Experimental probabilistic hazard information in practice: Results from the 2008 EWP Spring Program
Kristin M. Kuhlman, CIMMS/Univ. of Oklahoma and NOAA/NSSL, Norman, OK ; and T. M. Smith, G. J. Stumpf, K. L. Ortega, and K. L. Manross
The National Oceanic and Atmospheric Administration's (NOAA) National Weather Service (NWS) has recently transitioned to "storm-based" warnings from county-based warnings. These warnings are increasingly used by graphical applications for television, the Internet, and cell phones to better communicate specific information about hazardous weather. With the rapid updates in technology and communication, the NWS can continue to build upon the storm-based warnings to better communicate specifics in uncertainty, space, and time to advanced and special-need users.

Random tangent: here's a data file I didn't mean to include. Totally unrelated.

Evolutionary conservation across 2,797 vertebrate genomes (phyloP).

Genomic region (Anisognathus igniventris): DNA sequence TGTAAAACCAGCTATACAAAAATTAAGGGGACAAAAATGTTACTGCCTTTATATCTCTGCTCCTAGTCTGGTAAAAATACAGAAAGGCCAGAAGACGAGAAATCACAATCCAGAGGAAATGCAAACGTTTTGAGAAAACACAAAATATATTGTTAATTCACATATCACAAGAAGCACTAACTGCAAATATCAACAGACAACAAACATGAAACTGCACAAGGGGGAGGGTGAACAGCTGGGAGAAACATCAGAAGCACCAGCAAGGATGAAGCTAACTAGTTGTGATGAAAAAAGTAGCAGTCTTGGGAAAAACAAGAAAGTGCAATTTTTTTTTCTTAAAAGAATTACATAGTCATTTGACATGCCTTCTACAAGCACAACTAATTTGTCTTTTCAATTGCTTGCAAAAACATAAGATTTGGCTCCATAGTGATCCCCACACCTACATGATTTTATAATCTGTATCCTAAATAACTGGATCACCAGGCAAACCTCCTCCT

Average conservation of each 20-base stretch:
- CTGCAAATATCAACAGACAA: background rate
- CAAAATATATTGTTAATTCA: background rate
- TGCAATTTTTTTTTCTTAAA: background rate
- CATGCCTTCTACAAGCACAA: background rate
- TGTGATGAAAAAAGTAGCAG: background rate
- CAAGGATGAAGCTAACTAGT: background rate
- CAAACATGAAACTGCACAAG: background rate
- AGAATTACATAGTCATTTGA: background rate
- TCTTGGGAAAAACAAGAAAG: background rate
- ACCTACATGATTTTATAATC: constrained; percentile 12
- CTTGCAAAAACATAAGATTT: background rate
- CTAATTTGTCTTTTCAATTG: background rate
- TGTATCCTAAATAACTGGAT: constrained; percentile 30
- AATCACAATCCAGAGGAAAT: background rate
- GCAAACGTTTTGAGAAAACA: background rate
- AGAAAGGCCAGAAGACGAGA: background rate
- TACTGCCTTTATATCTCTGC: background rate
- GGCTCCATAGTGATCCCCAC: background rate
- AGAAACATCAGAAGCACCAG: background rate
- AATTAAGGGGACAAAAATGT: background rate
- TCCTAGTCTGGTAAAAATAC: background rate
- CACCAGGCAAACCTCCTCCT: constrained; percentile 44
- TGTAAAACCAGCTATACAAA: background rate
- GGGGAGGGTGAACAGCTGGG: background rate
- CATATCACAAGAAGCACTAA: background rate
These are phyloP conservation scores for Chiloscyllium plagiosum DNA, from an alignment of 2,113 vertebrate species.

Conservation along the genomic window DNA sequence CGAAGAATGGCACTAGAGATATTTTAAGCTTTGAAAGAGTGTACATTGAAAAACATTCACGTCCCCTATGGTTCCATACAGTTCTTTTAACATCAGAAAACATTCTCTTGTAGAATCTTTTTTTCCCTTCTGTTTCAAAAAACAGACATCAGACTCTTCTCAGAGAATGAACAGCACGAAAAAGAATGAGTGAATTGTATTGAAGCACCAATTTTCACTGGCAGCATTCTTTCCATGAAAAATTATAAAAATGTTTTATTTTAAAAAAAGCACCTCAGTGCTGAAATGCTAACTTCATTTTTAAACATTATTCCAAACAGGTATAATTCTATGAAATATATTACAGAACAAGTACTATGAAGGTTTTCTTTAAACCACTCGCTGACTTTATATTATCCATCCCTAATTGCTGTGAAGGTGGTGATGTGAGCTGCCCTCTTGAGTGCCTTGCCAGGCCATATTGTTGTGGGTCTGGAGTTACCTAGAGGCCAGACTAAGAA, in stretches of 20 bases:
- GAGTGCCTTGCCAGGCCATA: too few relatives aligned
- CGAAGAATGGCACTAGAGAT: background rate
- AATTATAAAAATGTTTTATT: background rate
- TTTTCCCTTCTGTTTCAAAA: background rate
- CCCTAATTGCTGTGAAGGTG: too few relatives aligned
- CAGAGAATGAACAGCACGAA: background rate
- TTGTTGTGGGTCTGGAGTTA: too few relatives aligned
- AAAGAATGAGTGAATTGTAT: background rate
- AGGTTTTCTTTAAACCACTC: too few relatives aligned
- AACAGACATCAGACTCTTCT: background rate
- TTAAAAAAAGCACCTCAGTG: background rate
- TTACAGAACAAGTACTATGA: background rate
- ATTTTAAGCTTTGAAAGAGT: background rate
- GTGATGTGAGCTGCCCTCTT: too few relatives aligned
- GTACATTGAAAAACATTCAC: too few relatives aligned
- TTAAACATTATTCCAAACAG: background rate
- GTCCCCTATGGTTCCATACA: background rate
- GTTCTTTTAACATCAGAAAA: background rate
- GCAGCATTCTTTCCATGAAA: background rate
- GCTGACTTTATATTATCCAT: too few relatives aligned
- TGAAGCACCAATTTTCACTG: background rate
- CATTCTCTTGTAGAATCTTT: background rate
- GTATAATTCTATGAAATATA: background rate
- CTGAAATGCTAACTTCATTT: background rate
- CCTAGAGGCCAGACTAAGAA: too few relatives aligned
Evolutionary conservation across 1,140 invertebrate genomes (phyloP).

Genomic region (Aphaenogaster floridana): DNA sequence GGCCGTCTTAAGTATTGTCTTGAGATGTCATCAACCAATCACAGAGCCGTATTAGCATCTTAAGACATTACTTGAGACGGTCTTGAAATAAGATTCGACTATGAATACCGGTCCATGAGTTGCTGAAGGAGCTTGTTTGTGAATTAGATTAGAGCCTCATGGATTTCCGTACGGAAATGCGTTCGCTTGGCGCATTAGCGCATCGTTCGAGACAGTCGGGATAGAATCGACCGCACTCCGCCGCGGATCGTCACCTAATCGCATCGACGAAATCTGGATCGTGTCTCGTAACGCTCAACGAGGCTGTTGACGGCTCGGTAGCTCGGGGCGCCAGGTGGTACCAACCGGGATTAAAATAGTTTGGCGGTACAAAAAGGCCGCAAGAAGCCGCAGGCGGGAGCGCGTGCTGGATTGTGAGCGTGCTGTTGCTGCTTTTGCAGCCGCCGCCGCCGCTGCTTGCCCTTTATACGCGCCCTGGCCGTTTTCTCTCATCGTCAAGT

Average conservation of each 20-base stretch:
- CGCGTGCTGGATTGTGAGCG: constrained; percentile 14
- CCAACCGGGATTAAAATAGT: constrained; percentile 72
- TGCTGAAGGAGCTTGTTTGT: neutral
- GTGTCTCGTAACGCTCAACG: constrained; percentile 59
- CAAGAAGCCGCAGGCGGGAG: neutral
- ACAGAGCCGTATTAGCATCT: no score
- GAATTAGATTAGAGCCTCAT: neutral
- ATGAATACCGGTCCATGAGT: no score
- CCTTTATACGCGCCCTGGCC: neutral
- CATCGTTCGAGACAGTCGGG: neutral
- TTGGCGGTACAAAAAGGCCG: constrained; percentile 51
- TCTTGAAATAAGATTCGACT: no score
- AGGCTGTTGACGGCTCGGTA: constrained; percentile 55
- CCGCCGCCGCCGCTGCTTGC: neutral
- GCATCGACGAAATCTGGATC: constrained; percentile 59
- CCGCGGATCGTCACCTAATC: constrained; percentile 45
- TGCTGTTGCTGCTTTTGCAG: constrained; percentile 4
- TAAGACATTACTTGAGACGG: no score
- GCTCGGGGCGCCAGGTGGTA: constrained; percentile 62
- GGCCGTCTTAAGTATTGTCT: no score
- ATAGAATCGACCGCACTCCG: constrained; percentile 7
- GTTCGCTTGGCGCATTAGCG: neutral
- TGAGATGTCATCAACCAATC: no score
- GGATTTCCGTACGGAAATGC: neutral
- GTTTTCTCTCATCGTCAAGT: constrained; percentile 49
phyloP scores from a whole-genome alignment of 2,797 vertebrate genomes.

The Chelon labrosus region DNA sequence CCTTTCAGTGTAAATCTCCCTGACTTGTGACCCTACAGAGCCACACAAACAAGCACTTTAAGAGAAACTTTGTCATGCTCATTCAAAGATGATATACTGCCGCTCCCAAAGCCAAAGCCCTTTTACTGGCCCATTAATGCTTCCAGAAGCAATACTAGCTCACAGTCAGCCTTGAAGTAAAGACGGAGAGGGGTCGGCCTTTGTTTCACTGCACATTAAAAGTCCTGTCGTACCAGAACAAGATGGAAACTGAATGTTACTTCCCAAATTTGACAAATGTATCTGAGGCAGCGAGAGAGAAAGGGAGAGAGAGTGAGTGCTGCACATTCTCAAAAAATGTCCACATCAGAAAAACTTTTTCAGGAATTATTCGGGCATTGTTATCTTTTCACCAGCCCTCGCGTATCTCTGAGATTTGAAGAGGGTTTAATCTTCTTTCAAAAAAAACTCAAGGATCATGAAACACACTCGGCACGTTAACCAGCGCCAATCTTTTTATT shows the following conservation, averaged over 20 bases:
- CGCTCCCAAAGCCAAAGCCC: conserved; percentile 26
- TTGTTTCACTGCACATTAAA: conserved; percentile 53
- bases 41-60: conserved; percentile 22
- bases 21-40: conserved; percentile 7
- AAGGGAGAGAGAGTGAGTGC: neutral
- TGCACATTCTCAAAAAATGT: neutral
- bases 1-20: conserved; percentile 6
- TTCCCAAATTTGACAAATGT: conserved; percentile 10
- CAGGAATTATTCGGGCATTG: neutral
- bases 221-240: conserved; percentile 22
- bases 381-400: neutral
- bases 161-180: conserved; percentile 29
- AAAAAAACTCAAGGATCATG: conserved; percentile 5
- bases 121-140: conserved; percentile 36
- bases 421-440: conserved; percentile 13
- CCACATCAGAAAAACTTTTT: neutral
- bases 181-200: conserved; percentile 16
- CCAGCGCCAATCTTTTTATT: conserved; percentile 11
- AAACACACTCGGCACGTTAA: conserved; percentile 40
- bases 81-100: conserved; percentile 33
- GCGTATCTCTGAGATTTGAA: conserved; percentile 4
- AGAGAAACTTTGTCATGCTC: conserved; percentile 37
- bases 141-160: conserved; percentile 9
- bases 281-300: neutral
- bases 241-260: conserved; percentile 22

During the 6 week period of 27 April - 7 June 2008, the NOAA Hazardous Weather Testbed in Norman, OK hosted multiple visiting NWS and Environment Canada forecasters for the Experimental Warning Program (EWP). The forecasters had the opportunity to issue probabilistic guidance on several real-time severe weather events across the continental United States and an archive event from 13 August 2007 in northeast North Dakota. Each forecaster was asked to identify areas of a storm where a threat was possible, either at the current time or near future (less than 60 min) and determine a probability associated with that threat (current and at a chosen future time). The project focused on three different threats: Tornado, Hail (greater than .75 in), and Wind (greater than 50 kts). Probabilistic warning forecasts made throughout the six week period and from the archive event will be compared to the high resolution data from the Severe Hazards Analysis & Verification Experiment (SHAVE) to determine skill and reliability of the forecasts and how this guidance should be updated for future use.
Extended Abstract (1.8M)
Session 8A, Watches, Warnings, and Decision Making
Tuesday, 28 October 2008, 1:30 PM-3:00 PM, North & Center Ballroom
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